Administration Officials Discuss Technology Related Budget Items
February 4, 2003. Department of Commerce (DOC) officials held a briefing on sections of the President Bush's proposed budget for fiscal year 2004 that pertain to intellectual property, technology, science and innovation. The participants were included Phil Bond, Under Secretary for the Technology Administration (TA), Arden Bement, Director of the National Institute of Standards and Technology (NTIA), Jon Dudas, Deputy Director of the U.S. Patent and Trademark Office (USPTO), Kenneth Juster, Under Secretary for the Bureau of Industry and Security (BIS), and Nancy Victory, Director of the National Telecommunications and Information Administration (NTIA).
Phil Bond (at right) stated that "this is a budget that reflects the President's priorities -- technology is the common denominator". He added that "It is a budget that recognizes money is limited but research and innovation are vital to America's world leadership." He stated, for example, that there is a total of $123 Billion for research and development, which is an increase over this year's proposal and "is more basic research and development than the rest of the G8 combined."
Jon Dudas of the USPTO stated that the FY04 budget proposal calls for $1,404 Million, up from the FY03 proposal of $1,334 Million. He also stated that this proposal continues the practice of "fee diversion". However, on the bright side, he said that this proposal "returns to the USPTO a greater share of its revenue than last year". That is, it would decrease from $193 Million to $100 Million under the President's proposals. He also said that this is a "dramatic reduction", and that the administration wants to work with the Congress towards a goal of ultimate elimination of fee diversion.
Dudas also said that the budget proposal would enable the USPTO to move forward in implementing its 21st Century Strategic Plan, which calls for hiring new patent examiners, initiating competitive outsourcing patent searches, and electronic processing of applications, among other things.
Nancy Victory stated that the proposed budget of $21.4 Million for the NTIA would fund "spectrum management reform efforts", a "paperless spectrum management process", and studies of "interference determination methodologies".
However, she said, "new grants are going to be suspended". The NTIA budget proposal contains $2.54 Million for monitoring existing grants, but would eliminate new Technology Opportunity Program (TOP) grants. She added that the budget proposal for the Corporation for Public Broadcasting contains $80 Million for grants.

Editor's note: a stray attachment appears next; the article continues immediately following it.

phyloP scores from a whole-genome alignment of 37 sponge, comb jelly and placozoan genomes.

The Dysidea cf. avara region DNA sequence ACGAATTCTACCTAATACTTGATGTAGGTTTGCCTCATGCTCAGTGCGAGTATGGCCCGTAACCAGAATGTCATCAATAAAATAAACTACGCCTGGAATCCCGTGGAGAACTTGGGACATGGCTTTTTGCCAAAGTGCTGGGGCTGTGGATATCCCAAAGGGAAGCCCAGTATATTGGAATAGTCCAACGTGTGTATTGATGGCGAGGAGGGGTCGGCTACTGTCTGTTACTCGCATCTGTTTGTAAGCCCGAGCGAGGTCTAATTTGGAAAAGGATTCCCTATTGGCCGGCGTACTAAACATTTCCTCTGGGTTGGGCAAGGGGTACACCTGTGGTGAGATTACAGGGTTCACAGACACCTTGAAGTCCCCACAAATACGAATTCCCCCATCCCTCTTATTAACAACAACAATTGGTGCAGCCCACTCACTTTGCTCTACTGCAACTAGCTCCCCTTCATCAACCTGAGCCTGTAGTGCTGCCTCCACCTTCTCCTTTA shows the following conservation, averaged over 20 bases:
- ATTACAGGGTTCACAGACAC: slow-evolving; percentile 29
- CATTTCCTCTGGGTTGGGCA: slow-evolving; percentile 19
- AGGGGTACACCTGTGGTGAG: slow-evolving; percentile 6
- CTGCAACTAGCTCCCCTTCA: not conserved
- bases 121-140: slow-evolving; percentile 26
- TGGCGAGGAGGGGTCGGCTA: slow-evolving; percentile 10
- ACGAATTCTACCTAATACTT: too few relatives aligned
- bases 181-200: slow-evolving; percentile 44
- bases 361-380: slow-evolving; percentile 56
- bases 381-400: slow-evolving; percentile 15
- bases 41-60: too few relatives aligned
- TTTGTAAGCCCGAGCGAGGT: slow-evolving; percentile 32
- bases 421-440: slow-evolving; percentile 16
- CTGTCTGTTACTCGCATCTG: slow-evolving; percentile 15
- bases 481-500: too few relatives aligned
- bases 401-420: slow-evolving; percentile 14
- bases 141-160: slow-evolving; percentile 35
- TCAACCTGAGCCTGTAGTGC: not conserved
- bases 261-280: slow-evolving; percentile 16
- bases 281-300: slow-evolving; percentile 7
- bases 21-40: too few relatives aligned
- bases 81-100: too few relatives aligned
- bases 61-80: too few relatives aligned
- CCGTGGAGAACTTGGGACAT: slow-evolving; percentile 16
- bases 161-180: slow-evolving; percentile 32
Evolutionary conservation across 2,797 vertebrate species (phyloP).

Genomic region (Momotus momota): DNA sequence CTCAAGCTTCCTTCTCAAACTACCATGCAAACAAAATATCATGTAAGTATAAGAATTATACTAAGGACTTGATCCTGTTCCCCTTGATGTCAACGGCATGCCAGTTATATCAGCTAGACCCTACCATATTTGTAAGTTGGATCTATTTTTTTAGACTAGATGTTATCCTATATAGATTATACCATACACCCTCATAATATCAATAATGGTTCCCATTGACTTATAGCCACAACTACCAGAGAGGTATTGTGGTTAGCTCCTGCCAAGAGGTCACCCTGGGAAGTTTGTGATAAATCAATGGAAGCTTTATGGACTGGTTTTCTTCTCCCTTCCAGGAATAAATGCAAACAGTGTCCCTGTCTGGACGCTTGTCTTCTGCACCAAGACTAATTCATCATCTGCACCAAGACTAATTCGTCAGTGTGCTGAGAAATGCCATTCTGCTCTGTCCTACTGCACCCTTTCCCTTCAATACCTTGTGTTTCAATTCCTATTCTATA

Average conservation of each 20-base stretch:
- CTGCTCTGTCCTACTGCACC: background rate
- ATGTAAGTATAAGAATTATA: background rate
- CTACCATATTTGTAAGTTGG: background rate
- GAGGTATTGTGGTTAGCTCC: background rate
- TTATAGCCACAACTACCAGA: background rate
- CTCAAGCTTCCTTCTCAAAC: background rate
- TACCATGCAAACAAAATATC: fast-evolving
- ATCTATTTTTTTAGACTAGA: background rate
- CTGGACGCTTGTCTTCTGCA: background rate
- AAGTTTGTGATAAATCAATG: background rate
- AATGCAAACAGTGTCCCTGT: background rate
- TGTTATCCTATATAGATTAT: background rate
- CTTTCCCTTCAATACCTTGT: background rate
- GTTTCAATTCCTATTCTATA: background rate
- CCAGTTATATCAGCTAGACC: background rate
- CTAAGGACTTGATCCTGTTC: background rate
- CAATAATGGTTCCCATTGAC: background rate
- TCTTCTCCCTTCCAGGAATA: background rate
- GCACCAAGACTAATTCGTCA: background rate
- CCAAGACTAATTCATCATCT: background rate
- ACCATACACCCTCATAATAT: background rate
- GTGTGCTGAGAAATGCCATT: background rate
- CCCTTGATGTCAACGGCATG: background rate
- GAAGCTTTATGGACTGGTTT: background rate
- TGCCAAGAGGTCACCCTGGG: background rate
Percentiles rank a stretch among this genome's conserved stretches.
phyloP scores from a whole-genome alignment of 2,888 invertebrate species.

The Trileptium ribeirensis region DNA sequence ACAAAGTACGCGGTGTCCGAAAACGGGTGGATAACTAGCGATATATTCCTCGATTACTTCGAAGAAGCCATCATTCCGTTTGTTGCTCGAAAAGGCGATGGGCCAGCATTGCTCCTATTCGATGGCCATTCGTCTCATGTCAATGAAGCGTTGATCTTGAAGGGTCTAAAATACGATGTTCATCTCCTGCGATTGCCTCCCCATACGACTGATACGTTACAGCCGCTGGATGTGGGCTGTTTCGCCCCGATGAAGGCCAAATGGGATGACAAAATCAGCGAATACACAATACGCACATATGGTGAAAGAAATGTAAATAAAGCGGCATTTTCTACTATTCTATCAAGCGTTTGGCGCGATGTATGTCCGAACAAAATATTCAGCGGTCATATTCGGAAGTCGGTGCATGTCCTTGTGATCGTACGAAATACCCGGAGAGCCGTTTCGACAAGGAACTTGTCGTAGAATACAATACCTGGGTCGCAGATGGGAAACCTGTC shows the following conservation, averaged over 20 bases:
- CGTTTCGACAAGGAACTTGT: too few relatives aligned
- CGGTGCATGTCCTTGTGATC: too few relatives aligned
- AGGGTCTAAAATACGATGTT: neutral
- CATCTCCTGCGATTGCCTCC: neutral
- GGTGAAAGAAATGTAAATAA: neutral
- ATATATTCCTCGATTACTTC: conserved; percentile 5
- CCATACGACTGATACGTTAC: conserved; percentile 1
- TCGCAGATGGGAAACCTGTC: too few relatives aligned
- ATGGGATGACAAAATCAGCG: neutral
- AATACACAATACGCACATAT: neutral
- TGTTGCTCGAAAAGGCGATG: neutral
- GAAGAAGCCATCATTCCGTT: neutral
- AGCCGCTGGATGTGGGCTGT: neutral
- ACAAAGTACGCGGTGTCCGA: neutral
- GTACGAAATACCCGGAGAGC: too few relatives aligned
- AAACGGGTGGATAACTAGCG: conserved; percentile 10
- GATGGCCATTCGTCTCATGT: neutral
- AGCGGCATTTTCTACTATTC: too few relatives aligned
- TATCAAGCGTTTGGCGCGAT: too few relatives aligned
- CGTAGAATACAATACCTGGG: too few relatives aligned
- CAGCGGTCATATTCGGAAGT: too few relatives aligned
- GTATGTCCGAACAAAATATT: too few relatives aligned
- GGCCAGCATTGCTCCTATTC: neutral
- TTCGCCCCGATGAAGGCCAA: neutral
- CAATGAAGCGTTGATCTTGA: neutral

Kenneth Juster (at right) stated that the proposed budget increase for the Bureau of Industry and Security (BIS), which is still also known as the Bureau of Export Administration (BXA), would enable it to create a new Office of Technology Evaluation. It would also include an increase of $1.3 Million for enforcement activities, including more staff for its Special Computer Evidence Recovery (SCERS) program, which pertains to evidence seized from computers and other electronic storage media.
See also, summary titled "FY 2004 Technology Administration Budget Request Highlights", NIST release, and USPTO release.
Rep. Sherwood Boehlert (R-NY), Chairman of the House Science Committee, stated in a release that "The Administration's budget proposal for science and technology is disappointing, although perhaps unsurprising given the budgetary constraints. On the positive side, the Administration has acknowledged the importance of funding for basic research, particularly in the physical sciences, and the Administration has recommended generous percentage increases in such areas as the National Science Foundation and the National Nanotechnology Initiative. The budget also, as had previously been announced, funds important new research to lay the groundwork for a hydrogen economy."
Rep. Boehlert added that "On the other hand, many science programs do not even keep up
with inflation. In many areas, particularly Homeland Security and cybersecurity,
there aren't enough details yet to fully understand the proposals. Perhaps the
best that can be said is that this budget document may have to be rethought in
any event once Congress finally provides domestic appropriations for fiscal
2003. Certainly, the NASA budget must be rethought in light of Saturday's
tragedy. I look forward to working with the Administration, as I have in the
past, to boost the funding for science beyond the initial proposals."